Then there are those in the other corner, who believe cutting red-ball cricket will weaken it, and worry a reduction in cricket will see clubs go out of business.
Added to this is a determined group of county members who forced their clubs to hold EGMs at the end of the season and pledge not to support any reduction in the amount of red-ball cricket without the agreement of their membership.
There are only around 70,000 members across 18 clubs – the exact figure is a closely guarded secret – and even fewer who are members of the County Cricket Members Group which has galvanized behind this issue.
‘It is not the tail wagging the dog but the fleas on the tail wagging the dog’
“I think there is a very good chance that what was recommended by Strauss would have gone through if there had not been pushback from members,” said Alan Higham of the CCMG, who has campaigned for members to have more say in the running of their clubs.
“It was a big wake up call for county supporters to stand up. It jolted the bigger counties. I just hope the ECB now realizes that doing things in isolated management teams, and running everything from the centre, is sub-optimal. They could achieve far more by bringing people together.”
But this resistance has frustrated those involved in the review. “It is not the tail wagging the dog but the fleas on the tail wagging the dog,” said one exasperated source. “We now have complete inertia through spineless chairmen and a handful of members. Are the chairmen going to ask their members if Christmas is still on December 25?”
The game is changing quickly, and the bigger threat for counties is not the changes advocated by its governing body but developments around the world.
Strauss warned the current schedule damages high performances and it will lead players choosing between the treadmill of 14 championship matches or saving themselves for franchise leagues. Will Smeed became the first young player to throw his lot in exclusively with white-ball cricket recently. Others are expected to follow.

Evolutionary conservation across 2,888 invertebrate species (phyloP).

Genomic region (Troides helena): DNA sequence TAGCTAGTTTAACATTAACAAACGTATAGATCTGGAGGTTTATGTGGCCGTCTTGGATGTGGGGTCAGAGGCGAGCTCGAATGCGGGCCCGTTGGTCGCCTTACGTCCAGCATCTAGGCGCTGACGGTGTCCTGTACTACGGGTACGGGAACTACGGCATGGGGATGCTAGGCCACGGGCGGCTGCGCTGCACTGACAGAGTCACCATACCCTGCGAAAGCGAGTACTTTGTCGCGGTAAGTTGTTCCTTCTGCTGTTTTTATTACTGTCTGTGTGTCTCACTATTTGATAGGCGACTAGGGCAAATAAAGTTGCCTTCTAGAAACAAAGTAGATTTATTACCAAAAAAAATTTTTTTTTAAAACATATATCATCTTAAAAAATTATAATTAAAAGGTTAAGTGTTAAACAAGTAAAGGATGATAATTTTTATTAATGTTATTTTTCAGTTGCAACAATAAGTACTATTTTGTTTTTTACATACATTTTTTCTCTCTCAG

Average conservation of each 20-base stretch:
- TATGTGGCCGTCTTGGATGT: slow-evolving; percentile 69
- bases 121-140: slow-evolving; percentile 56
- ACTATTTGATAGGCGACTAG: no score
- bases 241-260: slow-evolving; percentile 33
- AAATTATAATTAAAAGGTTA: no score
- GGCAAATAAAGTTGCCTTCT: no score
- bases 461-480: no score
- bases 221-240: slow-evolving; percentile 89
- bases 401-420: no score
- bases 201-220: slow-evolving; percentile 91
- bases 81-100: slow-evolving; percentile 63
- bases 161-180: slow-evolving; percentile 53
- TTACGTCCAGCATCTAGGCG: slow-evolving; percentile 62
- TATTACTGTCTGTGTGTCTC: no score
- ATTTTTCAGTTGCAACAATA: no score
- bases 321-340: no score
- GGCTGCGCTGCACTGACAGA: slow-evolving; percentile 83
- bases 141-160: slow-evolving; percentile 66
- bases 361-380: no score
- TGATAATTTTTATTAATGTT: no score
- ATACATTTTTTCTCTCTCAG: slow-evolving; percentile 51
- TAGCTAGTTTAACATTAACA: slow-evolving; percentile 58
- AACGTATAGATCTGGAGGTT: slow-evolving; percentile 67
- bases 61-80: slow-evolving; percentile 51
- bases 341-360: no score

‘Those defending the status quo are killing it’
A new T20 league starts in the UAE in January and is offering salaries of £300,000 tax free. South Africa launches its T20 league at the same time creating tension in the market and a fight for English talent. Major League Cricket announced last week it will start in the United States in June 2023, offering another payday for white-ball cricketers.
“Look, those defending the status quo do not realize they are killing it,” says a county insider, (many are reluctant to go on the record because of the sensitivity of the issue).
“We are going to have third-tier players playing county cricket. The top tier are centrally contracted and you write off ever seeing them. Now we will have a second tier of players who build their schedule around T20 leagues, the Blast and the Hundred and will make themselves unavailable for most red-ball games. People just do not understand this.”
Strauss recommended a 10-game championship split between a top tier of six and two conferences of six teams. His report of him also called for a reduction from 14 to 10 Blast matches but did not analyze the effect of the Hundred on the schedule.
The review argued England play too much cricket at county level leaving players little time to work on specific skills and for groundsman to prepare good quality pitches that mirror those in Test cricket.
Officials at the ECB involved in high performance are understood to be very frustrated by the reluctance of counties to embrace change but ultimately accept it is their right to decide the level of cricket they play.